Laser Diode and Photodiode Introduction : Introductory information to give students a jump start in design characteristics for laser diodes and photodiodes.
Charles Ruiz and KanKan Yu, 15 December 2006
Robotic Ultrasonic Sensors
Sensors are one of the most important components in robotics. It is what enables the microcontroller to interact with the outside environment. Different types of sensors are applied regarding to different applications, and one of the most common types is the range sensors. Range sensors not only allow the microcontrollers to “see” various objects, but often the various distance of the objects as well.
So which type of range sensors do you need for your application? For educational, nonprofessional, and sometimes even professional robotics, where industrial-grade precision is often not required, commercial sensors sold by the regular electronic companies provides decent and much more inexpensive options. Two types of range sensors are generally used: infrared range sensors and ultrasonic range sensors.
Ultrasonic Range Sensors
Ultrasonic range sensors use built-in transducer to generate short pulses of ultrasonic beams propagating out of the sensors, which are then reflected from any obstacle alone the beam path. The same transducer circuit at the same time shifts itself from pulse generation mode into pulse detection mode. The distance of the obstacle is then calculated based on the time elapsed between the generation and the detection of the beam. The most distinguished difference between ultrasonic range sensors and infrared range sensors is the beam width, and therefore the obstacle detection width. The light beams of the infrared sensors are usually very narrow compared to ultrasonic sensors, which provides wider beams based on the size of the transducer of the given ultrasonic sensor. Therefore, if your application requires detection of obstacles in a wider area, then the ultrasonic range sensors will be a better option than the regular infrared sensors.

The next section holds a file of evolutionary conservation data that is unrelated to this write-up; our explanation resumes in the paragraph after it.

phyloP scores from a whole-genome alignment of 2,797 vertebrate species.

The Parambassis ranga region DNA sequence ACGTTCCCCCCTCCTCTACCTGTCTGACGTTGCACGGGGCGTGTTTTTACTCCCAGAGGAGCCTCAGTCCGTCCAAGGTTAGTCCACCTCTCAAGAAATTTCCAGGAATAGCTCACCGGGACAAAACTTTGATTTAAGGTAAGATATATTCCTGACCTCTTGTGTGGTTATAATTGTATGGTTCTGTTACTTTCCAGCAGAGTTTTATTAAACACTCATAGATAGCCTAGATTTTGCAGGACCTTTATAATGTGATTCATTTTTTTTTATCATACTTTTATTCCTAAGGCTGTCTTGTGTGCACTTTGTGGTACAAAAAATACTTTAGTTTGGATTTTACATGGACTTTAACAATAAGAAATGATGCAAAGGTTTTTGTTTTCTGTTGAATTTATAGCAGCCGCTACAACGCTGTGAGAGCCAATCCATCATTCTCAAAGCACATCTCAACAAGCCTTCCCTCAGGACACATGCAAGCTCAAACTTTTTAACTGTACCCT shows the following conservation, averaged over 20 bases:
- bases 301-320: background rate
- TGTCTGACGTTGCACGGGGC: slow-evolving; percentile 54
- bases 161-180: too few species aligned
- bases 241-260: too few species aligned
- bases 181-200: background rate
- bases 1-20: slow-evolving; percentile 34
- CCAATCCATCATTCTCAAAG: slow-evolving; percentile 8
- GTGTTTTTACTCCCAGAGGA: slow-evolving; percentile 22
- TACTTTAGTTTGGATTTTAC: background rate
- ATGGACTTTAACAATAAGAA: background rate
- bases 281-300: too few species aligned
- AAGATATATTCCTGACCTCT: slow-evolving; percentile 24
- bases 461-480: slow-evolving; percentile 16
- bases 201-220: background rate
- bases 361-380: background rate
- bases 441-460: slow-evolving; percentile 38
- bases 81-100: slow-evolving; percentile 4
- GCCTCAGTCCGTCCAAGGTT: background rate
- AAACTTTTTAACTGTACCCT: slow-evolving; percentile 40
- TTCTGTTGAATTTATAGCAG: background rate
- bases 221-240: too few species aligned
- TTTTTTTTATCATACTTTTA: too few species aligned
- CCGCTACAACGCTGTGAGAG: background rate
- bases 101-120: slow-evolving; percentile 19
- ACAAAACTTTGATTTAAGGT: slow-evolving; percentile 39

MaxSonar Ultrasonic Sensors
The most commonly used ultrasonic sensors in nonprofessional robotics are the series of MaxSonar Ultrasonic Sensors provided by MaxBotix. The product line ranges from EZ0 to EZ4, each differs only with its beam width. The specific comparisons can be found Here.
MaxSonar EZ0 : datasheet
MaxSonar EZ1 : datasheet
MaxSonar EZ2 : datasheet
MaxSonar EZ3 : datasheet
MaxSonar EZ4 : datasheet
The MaxSonar Sensors come with seven connection holes. You’ll either have to tie wires onto the holes or solder the wires onto the holes to get the connection. If you’re only using the MaxSonar Sensors for regular obstacle detections, you’ll only have to connect your wires to three out of the seven holes. The rest of the holes have their own fancy purposes which will not be discussed here. The three holes are GND, +5V, and AN. While GND and +5V are self-explanatory, AN is the analog voltage output of the sensors. It uses an equation to output analog voltage based on the distance of the obstacle:
VAN = ( VCC / 512 ) × distance(in)
So for example, if the obstacle is placed 1m away from the sensor, which is approximately 39.37inch, you’ll get a voltage reading from AN of roughly 384.47mV. Conversely, if your microcontroller reads an 384.47mV from the AN, then you know your obstacle is approximately a meter away from your sensor.
One very, very important note about the MaxBotix Sensors: they are very fragile!!! Since they are cost-efficient, non-industrial-grade sensors, there aren’t any built-in circuit protections. Which means, As soon as you accidentally hook up the GND and +5V in the reverse manner, smoke comes out, and the sensor blows (no explosion, just simply wasted).
The fastest and the cheapest way to purchase the MaxSonar sensors is to call the company directly. Remember to mention you’re a student, and you’ll get discount that makes the final price much cheaper than you can get from any other robotics supply websites.
Joe Meng, 15 December 2007